Diocese of Salt Lake City to host year-long devotion for vocations

Friday, Nov. 14, 2014
Diocese of Salt Lake City to host year-long devotion for vocations + Enlarge
By Christine Young
Intermountain Catholic
SALT LAKE CITY — The Most Rev. John C. Wester, Bishop of Salt Lake City, invites the diocese to pray for and to promote vocations to the priesthood, diaconate and consecrated life through 40-hour devotions that will begin Nov. 30, and continue for a year.
Bishop Wester furthered encouraged parents to have their children “think about a religious or priestly vocation and to pray for openness to the invitation,” in his ‘From the Bishop’ column in the Nov. 7 issue of the Intermountain Catholic. 
During the year, each parish and mission in the diocese has been assigned a week to prayerfully participate in one 40-hour devotion period that will be made in adoration before the Blessed Sacrament with an emphasis on praying for vocations in this diocese. 
Parishes may choose to conduct this devotion in one of three ways: 40 continuous hours over a three-day period, 10 hours of devotion over a four-day period, or eight hours a day over a five-day period. 
The Cathedral of the Madeleine will be the first parish to begin the devotion. Father Martin Diaz, pastor, and Father Jose Barrera, parochial vicar, have proposed that exposition of the Blessed Sacrament will be Dec. 9 and 10 following the 8 a.m. Mass until 5 p.m. each day; and Dec. 11, following the 5:15 p.m. Mass until 10:30 p.m. 
The diocese has established the 40-hour devotions because “first, we ask God to send vocations to our Catholic communities, then we do our part also to invite young men and women to ask God if they are being called to religious life or the priesthood,” said Fr. Diaz. “What is lacking today is that young people are not asking God if they are being called to a vocation. I think there is a lack of understanding of what discernment is; young people think it’s going to be more like Saint Paul’s conversion – struck down by a blinding light and then they will know.”
During prayer, “we are praying that young adults will sit quietly and ask God what he is calling them to do,” Fr. Diaz said. “Discernment is not a one-time event; it requires people to make a choice to attend daily Mass as often as possible, and to pray at home to see what God is asking of them. We are not looking for 200 people, we are looking for 10 to 20 young people who have been called by God in this special way of service in the Church.”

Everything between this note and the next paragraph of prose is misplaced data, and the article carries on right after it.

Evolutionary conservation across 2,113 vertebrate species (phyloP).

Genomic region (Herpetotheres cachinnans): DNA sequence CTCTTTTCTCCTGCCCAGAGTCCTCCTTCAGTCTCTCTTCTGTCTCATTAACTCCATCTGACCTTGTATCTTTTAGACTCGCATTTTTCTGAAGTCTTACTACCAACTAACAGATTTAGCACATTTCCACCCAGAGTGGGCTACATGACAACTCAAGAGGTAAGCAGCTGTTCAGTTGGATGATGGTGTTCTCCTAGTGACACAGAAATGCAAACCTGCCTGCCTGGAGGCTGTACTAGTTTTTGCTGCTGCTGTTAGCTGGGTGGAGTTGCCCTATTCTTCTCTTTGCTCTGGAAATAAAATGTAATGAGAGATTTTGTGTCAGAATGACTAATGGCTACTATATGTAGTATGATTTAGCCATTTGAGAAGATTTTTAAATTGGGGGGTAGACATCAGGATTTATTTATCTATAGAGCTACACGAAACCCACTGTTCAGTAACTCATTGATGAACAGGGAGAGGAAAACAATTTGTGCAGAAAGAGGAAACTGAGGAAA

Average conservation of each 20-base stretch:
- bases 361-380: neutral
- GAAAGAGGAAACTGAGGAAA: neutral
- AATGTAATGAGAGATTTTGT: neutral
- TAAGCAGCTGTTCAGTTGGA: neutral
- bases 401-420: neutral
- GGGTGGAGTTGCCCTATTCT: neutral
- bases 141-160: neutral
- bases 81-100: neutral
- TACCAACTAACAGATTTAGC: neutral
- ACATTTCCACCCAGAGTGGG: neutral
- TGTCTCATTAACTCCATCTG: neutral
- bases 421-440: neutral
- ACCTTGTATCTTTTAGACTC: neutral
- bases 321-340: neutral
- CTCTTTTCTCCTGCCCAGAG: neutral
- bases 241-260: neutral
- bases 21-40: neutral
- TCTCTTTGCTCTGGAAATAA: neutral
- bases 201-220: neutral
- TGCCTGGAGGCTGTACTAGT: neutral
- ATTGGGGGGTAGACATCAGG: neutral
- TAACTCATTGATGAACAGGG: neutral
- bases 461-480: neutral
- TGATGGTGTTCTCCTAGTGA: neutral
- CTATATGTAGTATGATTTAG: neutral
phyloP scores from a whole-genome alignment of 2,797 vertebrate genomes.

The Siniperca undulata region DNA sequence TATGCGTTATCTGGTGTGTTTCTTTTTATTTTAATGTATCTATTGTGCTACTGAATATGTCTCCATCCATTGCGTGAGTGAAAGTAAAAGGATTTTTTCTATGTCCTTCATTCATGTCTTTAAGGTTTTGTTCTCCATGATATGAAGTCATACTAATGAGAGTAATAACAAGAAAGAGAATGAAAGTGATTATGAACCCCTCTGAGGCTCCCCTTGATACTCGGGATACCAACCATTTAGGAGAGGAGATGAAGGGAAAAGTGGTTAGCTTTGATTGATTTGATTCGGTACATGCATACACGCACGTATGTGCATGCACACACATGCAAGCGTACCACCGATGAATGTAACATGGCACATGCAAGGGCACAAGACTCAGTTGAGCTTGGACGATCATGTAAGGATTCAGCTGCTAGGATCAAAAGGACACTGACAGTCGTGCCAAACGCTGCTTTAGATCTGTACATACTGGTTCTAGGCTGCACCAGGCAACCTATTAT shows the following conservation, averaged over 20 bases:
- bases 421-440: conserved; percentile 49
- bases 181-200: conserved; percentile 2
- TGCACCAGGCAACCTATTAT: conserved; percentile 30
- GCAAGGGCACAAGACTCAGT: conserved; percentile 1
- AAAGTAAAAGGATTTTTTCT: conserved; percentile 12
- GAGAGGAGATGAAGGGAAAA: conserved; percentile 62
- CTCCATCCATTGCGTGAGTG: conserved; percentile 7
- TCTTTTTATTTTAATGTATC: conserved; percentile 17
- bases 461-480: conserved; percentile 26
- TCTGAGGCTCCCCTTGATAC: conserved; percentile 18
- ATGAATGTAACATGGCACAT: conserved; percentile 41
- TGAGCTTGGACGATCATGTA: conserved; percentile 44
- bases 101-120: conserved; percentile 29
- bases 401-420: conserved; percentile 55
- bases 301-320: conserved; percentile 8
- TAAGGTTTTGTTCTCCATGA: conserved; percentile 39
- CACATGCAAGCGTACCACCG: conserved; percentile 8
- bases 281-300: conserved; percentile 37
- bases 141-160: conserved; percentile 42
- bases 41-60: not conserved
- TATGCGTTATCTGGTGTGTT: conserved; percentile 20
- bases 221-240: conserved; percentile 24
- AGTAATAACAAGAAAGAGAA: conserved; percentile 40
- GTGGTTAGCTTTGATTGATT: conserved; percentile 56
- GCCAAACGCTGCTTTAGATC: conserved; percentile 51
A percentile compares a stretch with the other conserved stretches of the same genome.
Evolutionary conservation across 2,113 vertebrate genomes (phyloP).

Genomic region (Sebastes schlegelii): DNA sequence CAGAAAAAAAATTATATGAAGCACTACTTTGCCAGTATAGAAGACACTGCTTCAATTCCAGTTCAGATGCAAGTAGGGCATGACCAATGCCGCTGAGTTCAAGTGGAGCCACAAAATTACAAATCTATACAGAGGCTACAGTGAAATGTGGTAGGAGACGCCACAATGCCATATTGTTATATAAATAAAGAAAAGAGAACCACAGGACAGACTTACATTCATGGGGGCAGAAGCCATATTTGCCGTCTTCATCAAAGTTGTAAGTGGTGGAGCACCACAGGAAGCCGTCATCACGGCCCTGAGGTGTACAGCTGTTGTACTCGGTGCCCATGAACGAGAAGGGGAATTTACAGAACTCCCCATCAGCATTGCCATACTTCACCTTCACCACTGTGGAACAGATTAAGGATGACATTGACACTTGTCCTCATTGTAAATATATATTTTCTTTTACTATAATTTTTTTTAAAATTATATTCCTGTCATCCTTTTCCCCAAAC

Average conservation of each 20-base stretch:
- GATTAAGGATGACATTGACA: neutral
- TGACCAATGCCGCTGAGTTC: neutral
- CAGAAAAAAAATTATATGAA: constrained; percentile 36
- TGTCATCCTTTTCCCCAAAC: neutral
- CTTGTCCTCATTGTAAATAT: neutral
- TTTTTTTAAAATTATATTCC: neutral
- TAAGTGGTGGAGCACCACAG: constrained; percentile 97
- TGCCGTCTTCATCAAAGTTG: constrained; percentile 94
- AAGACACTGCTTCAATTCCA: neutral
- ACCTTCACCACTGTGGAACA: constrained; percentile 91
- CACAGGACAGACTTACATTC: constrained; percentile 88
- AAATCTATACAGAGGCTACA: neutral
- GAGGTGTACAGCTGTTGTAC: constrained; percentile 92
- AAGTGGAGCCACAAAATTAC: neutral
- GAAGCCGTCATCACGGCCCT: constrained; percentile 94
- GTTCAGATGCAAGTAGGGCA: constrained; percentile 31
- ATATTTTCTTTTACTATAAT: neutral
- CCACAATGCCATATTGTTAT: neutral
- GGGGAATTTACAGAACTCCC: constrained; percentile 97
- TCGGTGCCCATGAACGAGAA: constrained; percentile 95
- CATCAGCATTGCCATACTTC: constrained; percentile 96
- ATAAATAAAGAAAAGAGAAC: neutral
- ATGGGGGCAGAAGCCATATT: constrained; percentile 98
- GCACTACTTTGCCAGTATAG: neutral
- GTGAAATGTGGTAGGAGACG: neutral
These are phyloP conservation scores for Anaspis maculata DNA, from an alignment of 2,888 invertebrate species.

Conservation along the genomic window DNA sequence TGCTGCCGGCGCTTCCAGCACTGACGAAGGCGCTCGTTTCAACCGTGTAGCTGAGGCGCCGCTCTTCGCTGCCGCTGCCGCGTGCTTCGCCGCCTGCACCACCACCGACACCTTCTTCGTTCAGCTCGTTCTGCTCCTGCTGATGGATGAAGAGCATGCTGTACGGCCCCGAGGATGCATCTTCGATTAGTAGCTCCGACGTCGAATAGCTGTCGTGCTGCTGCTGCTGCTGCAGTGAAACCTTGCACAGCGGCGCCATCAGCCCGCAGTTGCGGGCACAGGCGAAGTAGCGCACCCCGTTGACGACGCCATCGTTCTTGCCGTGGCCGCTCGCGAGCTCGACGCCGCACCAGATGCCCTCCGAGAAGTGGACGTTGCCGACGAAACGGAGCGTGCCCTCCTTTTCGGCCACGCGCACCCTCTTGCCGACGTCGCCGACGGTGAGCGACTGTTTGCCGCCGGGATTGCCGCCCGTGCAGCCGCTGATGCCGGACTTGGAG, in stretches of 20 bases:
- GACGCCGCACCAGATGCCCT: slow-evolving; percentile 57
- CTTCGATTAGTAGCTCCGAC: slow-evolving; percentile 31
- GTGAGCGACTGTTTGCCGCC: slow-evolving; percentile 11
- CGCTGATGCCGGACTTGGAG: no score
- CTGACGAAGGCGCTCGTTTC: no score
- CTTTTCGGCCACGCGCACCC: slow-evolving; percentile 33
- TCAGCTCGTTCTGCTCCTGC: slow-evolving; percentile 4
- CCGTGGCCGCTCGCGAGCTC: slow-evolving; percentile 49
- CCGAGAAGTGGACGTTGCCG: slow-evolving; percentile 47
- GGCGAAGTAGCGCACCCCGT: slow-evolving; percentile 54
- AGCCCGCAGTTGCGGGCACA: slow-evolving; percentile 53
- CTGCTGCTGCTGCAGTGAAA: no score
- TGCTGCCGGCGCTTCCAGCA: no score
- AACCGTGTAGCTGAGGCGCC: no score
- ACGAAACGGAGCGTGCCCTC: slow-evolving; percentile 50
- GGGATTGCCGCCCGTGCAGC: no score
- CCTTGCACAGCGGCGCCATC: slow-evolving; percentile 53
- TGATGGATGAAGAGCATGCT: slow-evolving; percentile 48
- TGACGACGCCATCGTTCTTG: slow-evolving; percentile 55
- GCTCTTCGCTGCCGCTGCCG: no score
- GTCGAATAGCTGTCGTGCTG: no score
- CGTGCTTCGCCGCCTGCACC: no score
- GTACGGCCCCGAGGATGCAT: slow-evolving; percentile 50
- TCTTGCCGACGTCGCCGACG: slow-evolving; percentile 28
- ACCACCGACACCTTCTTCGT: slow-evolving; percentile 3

The Diocese of Salt Lake City has seven seminarians: two are studying at the Pontifical North American College in Rome, two are studying at Saint Patrick Seminary in Menlo Park, Calif., and three are at Mount Angel Seminary in Portland, Ore. 
Most of the priests in the diocese are coming from other countries and Bishop Wester “is asking for priests and the laity to promote vocations within our diocese,” said Deacon Ricardo Arias, director of the Vocations Office for the Diocese of Salt Lake City. The majority of Catholics in Utah are Hispanic; one of the requirements of a seminarian is to learn another language. An Anglo seminarian must learn Spanish and a Hispanic seminarian must learn English.   
“It is very important that our current priests be good witnesses of their vocation because if the young people see a priest that is involved with the community, helping the people, that is motivation for the young men to become a diocesan priest,” said Deacon Arias. “Also, if young people are not invited by the priest in their parish to know more about their faith and the Church, then they won’t feel called to the priesthood. Usually the priest is the one who promotes the call; they know their community and they can approach the people.”
To learn when the 40-hour Devotion for Vocations is scheduled at your parish, check with your parish office.

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